There’s no doubt that weight loss is somewhat fetishized in modern society. We’re all supposed to be slender; what’s more, we’re all supposed to want to be slender. It’s meant to be about health but – more often than not – it’s the aesthetic appearance of a slim figure that we’re meant to be desperate for.

Any announcement that someone has lost weight is therefore usually greeted with a spontaneous round of applause. Often, this will be greeted with delight on the part of the person acknowledging their weight loss, their effort, at shedding a few pounds. But what if the person who’s voicing that they have lost weight is saying so for a more concerned reason. What if you’re losing weight without making any effort to do so?

Chances are, you’ll be either ignored for your concerns or told that you’re lucky. Nevertheless, weight loss despite no obvious change in diet or exercise habits is a cause for concern. What we tend to forget, as a society, is that our body weight is not indicative of how good we feel in a bikini – if we’re suddenly losing it, then there should be a reason for it. If that reason isn’t an attempt at better nutrition or more strain from exercise, then it’s important to get to the bottom of the cause.

Weight loss is – like headaches and tiredness – the kind of symptom that crops up so often that it is linked to thousands of possible illnesses. However, if you are losing weight with no concerted effort to do so, then there are a few prime suspects worth spending some time considering.

#1 – Stress

First and foremost, stress can cause you to lose weight due to how it impacts your appetite. If you are chronically stressed, you might not even notice that you’re eating less than you previously did, so the problem can be insidious.

One way to figure out if this is the problem is to write down everything you eat for a week and then calculate the calories; are you really eating as much as you think you are? If there’s a discrepancy, then focusing on upping your calorific intake and then dealing with the underlying causes of stress should help to improve your appetite.

#2 – Celiac Disease

Celiac disease

By Nephron (Own work) [CC BY-SA 3.0 or GFDL], via Wikimedia Commons

Celiac Disease has become better known in recent years, thanks to the rise of gluten-free foods as a health choice. For Celiacs, the need to eat gluten-free isn’t just a choice; it’s a necessity, and not doing so can result in a variety of symptoms and even lead to a long-term risk of cancers.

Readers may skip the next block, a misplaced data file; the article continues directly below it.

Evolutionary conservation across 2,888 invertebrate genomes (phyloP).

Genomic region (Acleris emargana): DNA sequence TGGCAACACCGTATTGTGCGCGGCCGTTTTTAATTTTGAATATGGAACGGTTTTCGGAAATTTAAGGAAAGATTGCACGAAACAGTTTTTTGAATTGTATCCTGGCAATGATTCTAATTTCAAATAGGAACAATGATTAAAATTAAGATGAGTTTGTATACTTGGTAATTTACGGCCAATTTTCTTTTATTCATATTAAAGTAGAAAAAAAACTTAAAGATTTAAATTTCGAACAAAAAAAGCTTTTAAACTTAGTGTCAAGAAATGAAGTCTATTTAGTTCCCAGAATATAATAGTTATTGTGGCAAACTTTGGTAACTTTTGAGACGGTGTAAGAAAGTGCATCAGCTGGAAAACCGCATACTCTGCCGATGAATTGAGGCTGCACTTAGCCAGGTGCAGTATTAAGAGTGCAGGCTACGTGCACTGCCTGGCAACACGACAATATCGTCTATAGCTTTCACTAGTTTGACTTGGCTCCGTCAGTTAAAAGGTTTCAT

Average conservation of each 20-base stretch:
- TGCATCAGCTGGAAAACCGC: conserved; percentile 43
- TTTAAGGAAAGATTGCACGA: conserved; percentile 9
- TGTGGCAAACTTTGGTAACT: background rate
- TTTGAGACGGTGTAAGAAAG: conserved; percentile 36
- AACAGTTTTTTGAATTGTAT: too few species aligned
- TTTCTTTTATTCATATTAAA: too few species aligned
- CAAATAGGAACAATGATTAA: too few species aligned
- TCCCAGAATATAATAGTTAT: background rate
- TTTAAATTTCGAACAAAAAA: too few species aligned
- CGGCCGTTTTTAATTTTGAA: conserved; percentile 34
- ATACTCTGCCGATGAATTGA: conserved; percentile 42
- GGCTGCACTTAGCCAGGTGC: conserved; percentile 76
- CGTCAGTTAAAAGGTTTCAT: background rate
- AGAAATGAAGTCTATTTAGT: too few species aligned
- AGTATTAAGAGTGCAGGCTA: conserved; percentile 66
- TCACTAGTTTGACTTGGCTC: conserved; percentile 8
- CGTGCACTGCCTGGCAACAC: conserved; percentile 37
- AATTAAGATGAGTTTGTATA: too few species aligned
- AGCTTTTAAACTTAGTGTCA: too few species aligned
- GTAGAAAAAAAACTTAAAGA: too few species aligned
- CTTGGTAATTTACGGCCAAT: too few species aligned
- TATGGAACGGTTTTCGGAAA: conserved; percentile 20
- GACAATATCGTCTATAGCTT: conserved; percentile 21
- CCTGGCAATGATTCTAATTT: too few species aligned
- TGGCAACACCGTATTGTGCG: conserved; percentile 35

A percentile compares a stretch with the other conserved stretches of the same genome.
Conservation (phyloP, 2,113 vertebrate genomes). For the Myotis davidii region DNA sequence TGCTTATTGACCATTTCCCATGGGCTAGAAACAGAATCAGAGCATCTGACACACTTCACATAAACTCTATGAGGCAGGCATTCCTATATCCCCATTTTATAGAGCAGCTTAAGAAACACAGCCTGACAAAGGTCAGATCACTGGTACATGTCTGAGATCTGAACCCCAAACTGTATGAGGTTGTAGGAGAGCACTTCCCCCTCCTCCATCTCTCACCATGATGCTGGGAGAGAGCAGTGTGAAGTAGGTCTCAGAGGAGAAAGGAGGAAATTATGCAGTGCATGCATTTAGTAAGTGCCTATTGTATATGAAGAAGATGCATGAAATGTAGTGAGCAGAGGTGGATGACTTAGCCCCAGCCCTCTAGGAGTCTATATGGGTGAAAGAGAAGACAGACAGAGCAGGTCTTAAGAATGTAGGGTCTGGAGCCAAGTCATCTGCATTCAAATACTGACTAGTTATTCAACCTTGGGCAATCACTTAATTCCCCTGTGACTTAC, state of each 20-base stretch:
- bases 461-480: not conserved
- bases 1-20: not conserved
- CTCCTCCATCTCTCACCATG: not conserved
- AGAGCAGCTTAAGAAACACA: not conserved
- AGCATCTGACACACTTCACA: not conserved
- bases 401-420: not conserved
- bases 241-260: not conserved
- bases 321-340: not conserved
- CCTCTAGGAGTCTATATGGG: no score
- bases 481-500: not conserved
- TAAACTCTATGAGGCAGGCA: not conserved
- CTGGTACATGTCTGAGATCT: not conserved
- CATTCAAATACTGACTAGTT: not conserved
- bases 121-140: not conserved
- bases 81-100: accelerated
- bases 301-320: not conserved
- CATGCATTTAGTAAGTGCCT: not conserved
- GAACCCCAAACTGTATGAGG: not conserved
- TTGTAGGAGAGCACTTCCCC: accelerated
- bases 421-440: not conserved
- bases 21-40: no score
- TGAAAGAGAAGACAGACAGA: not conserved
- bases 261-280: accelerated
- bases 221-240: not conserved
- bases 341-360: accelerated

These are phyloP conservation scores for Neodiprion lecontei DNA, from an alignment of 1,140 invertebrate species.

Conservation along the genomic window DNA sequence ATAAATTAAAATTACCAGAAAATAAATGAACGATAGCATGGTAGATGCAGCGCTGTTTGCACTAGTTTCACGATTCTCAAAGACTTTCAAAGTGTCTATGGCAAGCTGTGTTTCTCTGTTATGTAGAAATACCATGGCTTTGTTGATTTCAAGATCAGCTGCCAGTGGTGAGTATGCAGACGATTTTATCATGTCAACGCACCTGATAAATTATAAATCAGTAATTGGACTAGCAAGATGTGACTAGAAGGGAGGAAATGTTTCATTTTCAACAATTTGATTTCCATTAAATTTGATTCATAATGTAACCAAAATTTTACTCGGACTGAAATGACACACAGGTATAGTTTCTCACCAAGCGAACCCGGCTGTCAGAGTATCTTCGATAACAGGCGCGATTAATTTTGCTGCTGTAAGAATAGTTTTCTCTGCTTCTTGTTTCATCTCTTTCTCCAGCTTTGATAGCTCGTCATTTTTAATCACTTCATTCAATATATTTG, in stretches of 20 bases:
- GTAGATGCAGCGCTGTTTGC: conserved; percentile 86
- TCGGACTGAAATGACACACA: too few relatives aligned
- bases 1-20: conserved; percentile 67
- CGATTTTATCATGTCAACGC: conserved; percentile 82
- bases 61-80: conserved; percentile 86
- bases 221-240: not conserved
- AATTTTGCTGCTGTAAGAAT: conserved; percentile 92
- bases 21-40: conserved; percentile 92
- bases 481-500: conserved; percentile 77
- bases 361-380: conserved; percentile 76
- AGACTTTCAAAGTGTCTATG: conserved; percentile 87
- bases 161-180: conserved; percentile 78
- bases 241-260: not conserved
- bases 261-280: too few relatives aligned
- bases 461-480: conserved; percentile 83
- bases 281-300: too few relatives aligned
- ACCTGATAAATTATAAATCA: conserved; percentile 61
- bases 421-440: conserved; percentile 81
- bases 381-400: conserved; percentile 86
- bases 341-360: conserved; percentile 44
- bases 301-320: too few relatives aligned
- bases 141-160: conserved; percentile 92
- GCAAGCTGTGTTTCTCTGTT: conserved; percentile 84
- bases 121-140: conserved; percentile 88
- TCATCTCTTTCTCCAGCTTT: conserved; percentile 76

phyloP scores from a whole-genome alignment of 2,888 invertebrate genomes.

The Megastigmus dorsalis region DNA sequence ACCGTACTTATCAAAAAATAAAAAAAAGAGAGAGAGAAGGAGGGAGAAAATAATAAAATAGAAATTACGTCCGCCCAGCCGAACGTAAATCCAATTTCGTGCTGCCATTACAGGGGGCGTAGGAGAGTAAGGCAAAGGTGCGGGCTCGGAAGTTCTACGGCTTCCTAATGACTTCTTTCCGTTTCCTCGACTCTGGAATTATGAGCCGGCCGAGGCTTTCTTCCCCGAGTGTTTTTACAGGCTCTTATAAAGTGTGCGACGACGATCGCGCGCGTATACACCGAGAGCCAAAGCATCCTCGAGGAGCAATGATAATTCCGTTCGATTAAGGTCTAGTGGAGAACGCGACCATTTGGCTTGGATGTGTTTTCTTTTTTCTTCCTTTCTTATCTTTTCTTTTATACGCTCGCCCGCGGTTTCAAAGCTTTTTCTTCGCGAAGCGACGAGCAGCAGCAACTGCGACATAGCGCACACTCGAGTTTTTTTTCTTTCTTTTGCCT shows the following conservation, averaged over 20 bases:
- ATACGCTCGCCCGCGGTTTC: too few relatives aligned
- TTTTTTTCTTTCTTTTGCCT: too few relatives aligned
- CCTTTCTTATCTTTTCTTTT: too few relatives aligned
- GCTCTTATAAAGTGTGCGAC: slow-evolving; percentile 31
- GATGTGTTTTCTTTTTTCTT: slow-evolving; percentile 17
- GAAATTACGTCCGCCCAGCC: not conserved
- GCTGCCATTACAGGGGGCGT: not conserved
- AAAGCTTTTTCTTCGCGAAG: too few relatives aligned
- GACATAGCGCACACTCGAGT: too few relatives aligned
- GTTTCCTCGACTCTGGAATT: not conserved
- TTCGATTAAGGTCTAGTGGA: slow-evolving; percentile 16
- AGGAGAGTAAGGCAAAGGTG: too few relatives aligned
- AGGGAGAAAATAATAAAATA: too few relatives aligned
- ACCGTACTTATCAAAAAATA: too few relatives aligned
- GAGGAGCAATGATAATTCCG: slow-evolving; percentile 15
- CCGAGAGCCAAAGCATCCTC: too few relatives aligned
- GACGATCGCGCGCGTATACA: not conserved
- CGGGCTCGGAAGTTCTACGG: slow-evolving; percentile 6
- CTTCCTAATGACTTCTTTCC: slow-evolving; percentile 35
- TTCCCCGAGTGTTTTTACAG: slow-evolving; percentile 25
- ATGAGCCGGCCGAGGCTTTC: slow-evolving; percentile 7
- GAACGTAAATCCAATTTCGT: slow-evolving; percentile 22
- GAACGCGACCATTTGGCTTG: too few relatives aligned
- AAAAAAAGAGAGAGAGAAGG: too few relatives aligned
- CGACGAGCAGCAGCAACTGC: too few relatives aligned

It is possible to have Celiac that is undiagnosed for years. If this is the case, the resultant malnutrition from improperly absorbing calories from food can cause dramatic weight loss. If you’re suspicious, you can check the other symptoms and then talk to your doctor. Celiac can be found via a simple blood test, so it’s worth checking out.

#3 – Viruses

Most of us associate a virus with influenza; easily the best known virus that any of us will encounter. However, the ‘flu is but one of many viruses that we can catch – oftentimes without us even knowing. Did you know, for example, that ear infections can be caused by viruses?

Often, blood tests will be able to rule a virus in or out as a cause for weight loss. It’s also wise in the case of unexplained weight loss to run a test for another well-known virus; HIV, which is well known for its ability to have weight loss as a symptom. This is relatively simple to do; you can find HIV testing near you and then put this concern to rest.

#4 – Hyperthyroidism

The thyroid is a butterfly-shaped gland in the lower portion of your throat. Unfortunately, it has a tendency to struggle to regulate itself often becoming underactive (hypothyroidism) or overactive (hyperthyroidism).

When your thyroid is hyperactive, it’s producing more of the thyroid hormone than it should be. Given that this is a hormone that controls the metabolism, an overactive thyroid should be a primary suspicion in cases of weight loss. Often, the weight loss is dramatic – sufferers describe the weight as “falling off them” with no other changes. If you have any of the other symptoms of an overactive thyroid – such as a fast heart rate, twitching, or difficulty sleeping – then it’s worth checking out with a doctor. Again, a simple blood test can rule hyperthyroidism in or out of the diagnostic picture.

#5 – Autoimmune Conditions

Autoimmune conditions such as lupus or rheumatoid arthritis have a tendency to cause weight loss without any changes in appetite. The conditions are best characterized as causing the body to attack itself, causing internal inflammation which can make retaining weight difficult.

One downside of this is that these conditions can be difficult to diagnose. Doctors often have to know exactly what they’re looking for to be able to make a diagnosis. A full blood panel can be the first sign that something is amiss, which can then be further investigated depending on any other symptoms you have. It takes patience to obtain an autoimmune diagnosis, but the blood test is the first step towards soliciting the answers that you need.

#6 – Other Causes

It’s worth mentioning that there are other, more serious causes of unexplained weight loss, including a number of cancers. While this is massively unlikely (especially if the weight loss is your only symptom), it does still impress the point that this is a situation that requires investigation.

While it might be beneficial for you to lose weight and you may enjoy it, it’s still not an ideal state for your body to be in. It’s still not something that happens with no obvious diet or fitness changes to a person who is otherwise in full health. So while you might welcome the loss, it’s definitely worth making sure there are no underlying causes. While it’s hugely unlikely the cause is anything to be overly concerned about, it’s still something you need to take seriously and seek medical advice on.